Wreck, reef and spas on the roof top with a view
Looking for a long weekend get away, how does the sun shine coast sound while. A great weekend away diving the wreck of HMAS Brisbane, checking out the great Flinders Reef and staying in a nice hotel with spars on the roof top! Yep sounds great to me.
Heap up on the Saturday and dive that day on the HMAS Brisbane. HMAS Brisbane was sunk 10 years ago and has now become home to heaps of marine life. A resident school of predatory yellow tailed king fish now ‘buzz’ the schools of bait fish that surround the HMAS Brisbane. Local inhabitants include a large bull & eagle rays, angler fish, lion fish, blennies, nudibranchs, sea hares, squid and a school of juvenile red emperor and snapper. Other visitors include a shovelled nose rays, greasy cod and eagle rays. An octopus has made a home in a pyrotechnic tube on the deck. Up to 10 huge Queensland Grouper have been seen at one time off the bow of the ship. A turtle has taken up residency on the aft funnel and eagle rays cruise between the 2 funnels. There’s also a huge amount of soft corals to be seen and hard corals are really getting established as well.
The wreck sits in 27m of water and is 133m long so lots to see down there. My favourite dive is descending down the stacks to the inside deck of the wreck. The stack has beautiful coloured soft coral throughout it. If you are keen to swim thought eh wreck it is very safe or if you want to stay on the outside there is heap to see was well. The guns are really cool as well, perfect spot for a photo!
During this trip we will not be staying at the standard dive shack accommodation. We will be doing it in style right in town in a 4.5star hotel with spas on the roof top! With a double dive each day there will be plenty of time to look around town, enjoy the facilities of the accommodation and relax on this holiday.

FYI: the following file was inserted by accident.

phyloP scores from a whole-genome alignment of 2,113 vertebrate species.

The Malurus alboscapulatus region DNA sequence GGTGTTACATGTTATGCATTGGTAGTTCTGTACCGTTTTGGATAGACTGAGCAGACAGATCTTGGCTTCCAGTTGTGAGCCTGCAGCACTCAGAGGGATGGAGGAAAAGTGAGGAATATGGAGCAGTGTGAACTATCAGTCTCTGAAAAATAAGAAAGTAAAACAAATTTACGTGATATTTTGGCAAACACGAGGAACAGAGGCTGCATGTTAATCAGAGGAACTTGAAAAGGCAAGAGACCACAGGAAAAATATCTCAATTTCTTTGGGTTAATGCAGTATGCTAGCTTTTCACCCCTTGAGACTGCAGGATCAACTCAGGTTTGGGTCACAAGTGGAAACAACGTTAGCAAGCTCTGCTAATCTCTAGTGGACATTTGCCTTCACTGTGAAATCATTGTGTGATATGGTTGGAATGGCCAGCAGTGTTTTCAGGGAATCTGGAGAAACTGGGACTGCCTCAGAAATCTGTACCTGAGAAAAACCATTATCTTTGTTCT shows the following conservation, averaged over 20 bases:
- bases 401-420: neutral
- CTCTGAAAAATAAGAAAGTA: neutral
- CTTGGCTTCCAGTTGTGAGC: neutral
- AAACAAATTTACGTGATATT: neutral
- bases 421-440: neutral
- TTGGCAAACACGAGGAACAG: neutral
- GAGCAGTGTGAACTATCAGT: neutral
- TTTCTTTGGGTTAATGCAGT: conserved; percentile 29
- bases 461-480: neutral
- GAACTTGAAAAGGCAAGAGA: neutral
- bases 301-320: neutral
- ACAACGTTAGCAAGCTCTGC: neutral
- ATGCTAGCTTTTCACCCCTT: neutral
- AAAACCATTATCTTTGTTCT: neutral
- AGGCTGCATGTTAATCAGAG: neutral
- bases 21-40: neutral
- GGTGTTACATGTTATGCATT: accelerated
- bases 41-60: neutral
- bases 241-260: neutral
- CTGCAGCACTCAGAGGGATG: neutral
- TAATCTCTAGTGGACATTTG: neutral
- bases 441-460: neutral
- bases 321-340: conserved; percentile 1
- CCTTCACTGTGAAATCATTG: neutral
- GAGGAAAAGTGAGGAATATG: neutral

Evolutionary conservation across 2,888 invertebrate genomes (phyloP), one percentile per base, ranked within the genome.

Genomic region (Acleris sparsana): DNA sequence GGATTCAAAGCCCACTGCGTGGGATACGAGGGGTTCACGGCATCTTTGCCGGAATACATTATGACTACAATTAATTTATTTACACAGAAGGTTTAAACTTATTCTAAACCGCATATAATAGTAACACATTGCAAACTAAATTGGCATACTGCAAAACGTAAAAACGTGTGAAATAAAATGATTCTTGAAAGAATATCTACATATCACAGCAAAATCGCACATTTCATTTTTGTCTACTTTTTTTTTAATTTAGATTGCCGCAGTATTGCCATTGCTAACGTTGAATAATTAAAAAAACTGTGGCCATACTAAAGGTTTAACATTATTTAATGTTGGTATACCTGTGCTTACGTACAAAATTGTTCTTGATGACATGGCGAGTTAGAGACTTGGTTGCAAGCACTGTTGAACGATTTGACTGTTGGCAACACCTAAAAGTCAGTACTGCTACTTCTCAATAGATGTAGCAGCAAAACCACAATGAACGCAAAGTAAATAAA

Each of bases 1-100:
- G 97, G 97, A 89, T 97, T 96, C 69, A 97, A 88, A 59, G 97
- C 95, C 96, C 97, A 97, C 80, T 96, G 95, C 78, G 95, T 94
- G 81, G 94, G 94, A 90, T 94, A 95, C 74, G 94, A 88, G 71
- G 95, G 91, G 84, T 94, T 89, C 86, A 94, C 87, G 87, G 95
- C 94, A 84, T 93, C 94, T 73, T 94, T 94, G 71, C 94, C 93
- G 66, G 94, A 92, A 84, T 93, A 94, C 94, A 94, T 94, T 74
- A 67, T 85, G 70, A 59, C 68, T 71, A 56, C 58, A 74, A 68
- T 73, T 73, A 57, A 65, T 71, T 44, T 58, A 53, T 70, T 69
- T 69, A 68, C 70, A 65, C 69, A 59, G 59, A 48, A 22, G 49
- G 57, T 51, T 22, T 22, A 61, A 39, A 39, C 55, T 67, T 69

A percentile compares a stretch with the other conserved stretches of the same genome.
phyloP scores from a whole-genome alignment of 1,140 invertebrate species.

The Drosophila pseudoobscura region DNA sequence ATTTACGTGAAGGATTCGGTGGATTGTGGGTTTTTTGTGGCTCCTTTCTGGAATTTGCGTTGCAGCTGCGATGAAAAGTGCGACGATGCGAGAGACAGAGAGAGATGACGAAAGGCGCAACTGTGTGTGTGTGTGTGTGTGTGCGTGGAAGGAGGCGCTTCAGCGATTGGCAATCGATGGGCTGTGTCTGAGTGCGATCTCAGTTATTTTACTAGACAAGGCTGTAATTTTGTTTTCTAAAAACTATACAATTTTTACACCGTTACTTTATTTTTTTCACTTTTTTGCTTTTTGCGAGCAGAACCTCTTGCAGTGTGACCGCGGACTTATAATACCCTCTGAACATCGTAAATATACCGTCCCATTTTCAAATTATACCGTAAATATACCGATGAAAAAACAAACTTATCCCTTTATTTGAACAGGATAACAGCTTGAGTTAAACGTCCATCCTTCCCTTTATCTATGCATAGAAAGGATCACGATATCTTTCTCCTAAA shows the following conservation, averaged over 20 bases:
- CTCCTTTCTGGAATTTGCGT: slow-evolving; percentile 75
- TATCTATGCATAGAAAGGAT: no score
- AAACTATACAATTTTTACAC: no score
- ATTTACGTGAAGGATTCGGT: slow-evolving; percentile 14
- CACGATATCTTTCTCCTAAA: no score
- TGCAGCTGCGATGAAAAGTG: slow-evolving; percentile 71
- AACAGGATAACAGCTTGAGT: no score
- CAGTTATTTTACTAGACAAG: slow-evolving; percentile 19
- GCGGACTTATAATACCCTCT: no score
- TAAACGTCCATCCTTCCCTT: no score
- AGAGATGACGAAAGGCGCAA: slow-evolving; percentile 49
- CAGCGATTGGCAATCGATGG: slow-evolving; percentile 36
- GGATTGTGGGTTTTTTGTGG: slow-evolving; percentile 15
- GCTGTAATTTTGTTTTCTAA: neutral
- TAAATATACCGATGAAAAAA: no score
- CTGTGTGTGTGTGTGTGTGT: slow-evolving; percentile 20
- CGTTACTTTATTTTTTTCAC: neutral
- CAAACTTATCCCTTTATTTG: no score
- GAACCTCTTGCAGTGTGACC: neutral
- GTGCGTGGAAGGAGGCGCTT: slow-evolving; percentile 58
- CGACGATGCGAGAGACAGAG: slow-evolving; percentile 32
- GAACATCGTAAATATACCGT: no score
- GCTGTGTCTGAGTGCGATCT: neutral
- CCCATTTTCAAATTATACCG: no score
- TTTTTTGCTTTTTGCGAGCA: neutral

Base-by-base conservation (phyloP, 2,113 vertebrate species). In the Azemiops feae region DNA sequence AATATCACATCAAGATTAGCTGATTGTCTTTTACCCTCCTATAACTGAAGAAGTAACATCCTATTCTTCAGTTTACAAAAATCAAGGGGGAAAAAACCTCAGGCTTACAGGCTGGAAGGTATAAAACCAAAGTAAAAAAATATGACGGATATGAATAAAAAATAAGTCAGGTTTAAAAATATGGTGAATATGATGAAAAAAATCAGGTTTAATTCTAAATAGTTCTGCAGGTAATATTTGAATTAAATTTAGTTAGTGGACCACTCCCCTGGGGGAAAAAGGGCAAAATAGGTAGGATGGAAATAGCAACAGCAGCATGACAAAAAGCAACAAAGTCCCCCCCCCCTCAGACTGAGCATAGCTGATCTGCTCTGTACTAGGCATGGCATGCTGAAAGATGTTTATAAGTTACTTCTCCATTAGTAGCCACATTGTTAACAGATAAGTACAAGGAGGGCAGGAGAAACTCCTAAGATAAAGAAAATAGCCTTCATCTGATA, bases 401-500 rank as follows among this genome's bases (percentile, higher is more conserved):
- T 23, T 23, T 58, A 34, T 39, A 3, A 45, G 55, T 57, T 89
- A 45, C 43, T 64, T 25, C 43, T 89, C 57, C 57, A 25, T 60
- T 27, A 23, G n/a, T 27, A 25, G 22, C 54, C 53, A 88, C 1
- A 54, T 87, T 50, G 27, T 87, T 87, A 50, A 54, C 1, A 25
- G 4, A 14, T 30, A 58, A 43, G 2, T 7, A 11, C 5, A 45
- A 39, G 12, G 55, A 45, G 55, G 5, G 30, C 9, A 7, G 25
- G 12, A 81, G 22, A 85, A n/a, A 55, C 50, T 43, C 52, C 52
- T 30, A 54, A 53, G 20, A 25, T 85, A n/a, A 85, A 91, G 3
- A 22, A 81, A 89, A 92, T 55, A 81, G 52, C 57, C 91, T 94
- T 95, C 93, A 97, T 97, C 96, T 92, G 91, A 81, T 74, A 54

The after a relaxing afternoon and evening at our nice hotel we will do a day trip over to flinders reef on the Sunday. Flinders reef is an isolated reef near Moreton Island, 5 km north-west of Cape Moreton in South East Queensland. It has the highest number of coral species of any sub tropical reef system along Australia’s east coast. Flinders Reef is one of Queensland’s most popular dive sites.
The reef has more than 175 fish species. There are more species and varieties of corals in this one area than any other single reef on the Great Barrier Reef. The diverse amount of marine life include schools of Wrasse, Sweetlip, Trevally, Parrot, Bat, Surgeon, turtles and tropical fish. Manta Rays, Wobbegongs and Leopard Sharks are among the larger creatures that reside here. Sightings of Whaler sharks are sometimes seen on the eastern side of Flinders.
We will then stay up there on the Sunday night to allow for off gassing and of course a few sun downer drinks before heading home on the Monday ready for work on the Tuesday…
The Brisbane: Commissioned into the Royal Australian Navy in 1967 the HMAS Brisbane was a 133 metre, Charles F Adams Class DDG, guided missile destroyer of approx 5000 tons. The HMAS BRISBANE served Australia faithfully for 34 years, till she was decommissioned in 2001. She served in both the Vietnam and Gulf wars and assisted on many humanitarian missions such as in Darwin in 1974 after cyclone Tracey.
Its New Life: In January 2003, the Queensland Government agreed to accept the decommissioned HMAS Brisbane from the Commonwealth Government for sinking off the Sunshine Coast as an artificial reef and dive site.
The Scuttling: After extensive and careful preparation, the ship was towed for its last journey to the Sunshine Coast. With the expertise of a crew who had extensive experience in scuttling ships for artificial reefs, explosives were carefully positioned in specially made wooden frames hard against the inside skin of the ship, below the waterline. On 31 July 2005 at a site 2.9 nautical miles east of Mudjumba Island off the Sunshine Coast these explosives were detonated and in 2 minutes and 10 seconds, the former HMAS BRISBANE was on the bottom in 28 metres of water. HMAS Brisbane being towed to her resting place.